Key Role of the Scavenger Receptor MARCO in Mediating Adenovirus Infection and Subsequent Innate Responses of Macrophages.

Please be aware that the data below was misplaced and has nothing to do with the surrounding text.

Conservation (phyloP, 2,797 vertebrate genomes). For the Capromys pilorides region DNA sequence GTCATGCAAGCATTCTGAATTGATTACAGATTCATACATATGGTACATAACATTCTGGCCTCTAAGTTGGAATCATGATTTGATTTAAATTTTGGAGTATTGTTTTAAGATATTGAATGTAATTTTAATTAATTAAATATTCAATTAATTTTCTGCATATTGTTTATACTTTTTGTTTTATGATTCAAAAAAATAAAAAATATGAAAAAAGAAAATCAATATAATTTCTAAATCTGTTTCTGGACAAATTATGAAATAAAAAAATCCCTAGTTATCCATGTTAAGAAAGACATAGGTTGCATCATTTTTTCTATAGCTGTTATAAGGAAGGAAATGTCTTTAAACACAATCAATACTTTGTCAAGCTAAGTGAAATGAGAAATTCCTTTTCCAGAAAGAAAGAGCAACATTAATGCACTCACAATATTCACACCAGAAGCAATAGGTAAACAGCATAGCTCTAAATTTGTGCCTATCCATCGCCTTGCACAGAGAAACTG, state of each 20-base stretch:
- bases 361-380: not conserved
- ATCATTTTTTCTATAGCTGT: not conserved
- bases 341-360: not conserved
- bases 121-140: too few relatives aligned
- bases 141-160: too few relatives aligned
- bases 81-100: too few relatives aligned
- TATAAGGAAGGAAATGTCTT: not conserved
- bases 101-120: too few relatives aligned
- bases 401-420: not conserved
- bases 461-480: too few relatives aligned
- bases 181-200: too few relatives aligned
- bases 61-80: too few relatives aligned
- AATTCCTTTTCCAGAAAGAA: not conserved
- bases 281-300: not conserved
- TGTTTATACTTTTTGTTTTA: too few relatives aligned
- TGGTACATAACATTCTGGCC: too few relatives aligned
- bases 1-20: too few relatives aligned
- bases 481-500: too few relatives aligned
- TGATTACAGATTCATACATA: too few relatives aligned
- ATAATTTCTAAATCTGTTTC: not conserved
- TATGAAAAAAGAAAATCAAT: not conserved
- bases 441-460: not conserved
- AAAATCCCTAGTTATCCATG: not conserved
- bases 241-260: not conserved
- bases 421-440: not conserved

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The scavenger receptor MARCO is expressed in several subsets of naive tissue-resident macrophages and has been shown to participate in the recognition of various bacterial pathogens. However, the role of MARCO in antiviral defense is largely unexplored. Here, we investigated whether MARCO might be involved in the innate sensing of infection with adenovirus and recombinant adenoviral vectors by macrophages, which elicit vigorous immune responsesin vivoUsing cells derived from mice, we show that adenovirus infection is significantly more efficient in MARCO-positive alveolar macrophages (AMs) and in AM-like primary macrophage lines (Max Planck Institute cells) than in MARCO-negative bone marrow-derived macrophages. Using antibodies blocking ligand binding to MARCO, as well as gene-deficient and MARCO-transfected cells, we show that MARCO mediates the rapid adenovirus transduction of macrophages. By enhancing adenovirus infection, MARCO contributes to efficient innate virus recognition through the cytoplasmic DNA sensor cGAS. This leads to strong proinflammatory responses, including the production of interleukin-6 (IL-6), alpha/beta interferon, and mature IL-1α. These findings contribute to the understanding of viral pathogenesis in macrophages and may open new possibilities for the development of tools to influence the outcome of infection with adenovirus or adenovirus vectors.IMPORTANCEMacrophages play crucial roles in inflammation and defense against infection. Several macrophage subtypes have been identified with differing abilities to respond to infection with both natural adenoviruses and recombinant adenoviral vectors. Adenoviruses are important respiratory pathogens that elicit vigorous innate responsesin vitroandin vivoThe cell surface receptors mediating macrophage type-specific adenovirus sensing are largely unknown. The scavenger receptor MARCO is expressed on some subsets of naive tissue-resident macrophages, including lung alveolar macrophages. Its role in antiviral macrophage responses is largely unexplored. Here, we studied whether the differential expression of MARCO might contribute to the various susceptibilities of macrophage subtypes to adenovirus. We demonstrate that MARCO significantly enhances adenovirus infection and innate responses in macrophages. These results help to understand adenoviral pathogenesis and may open new possibilities to influence the outcome of infection with adenoviruses or adenovirus vectors.
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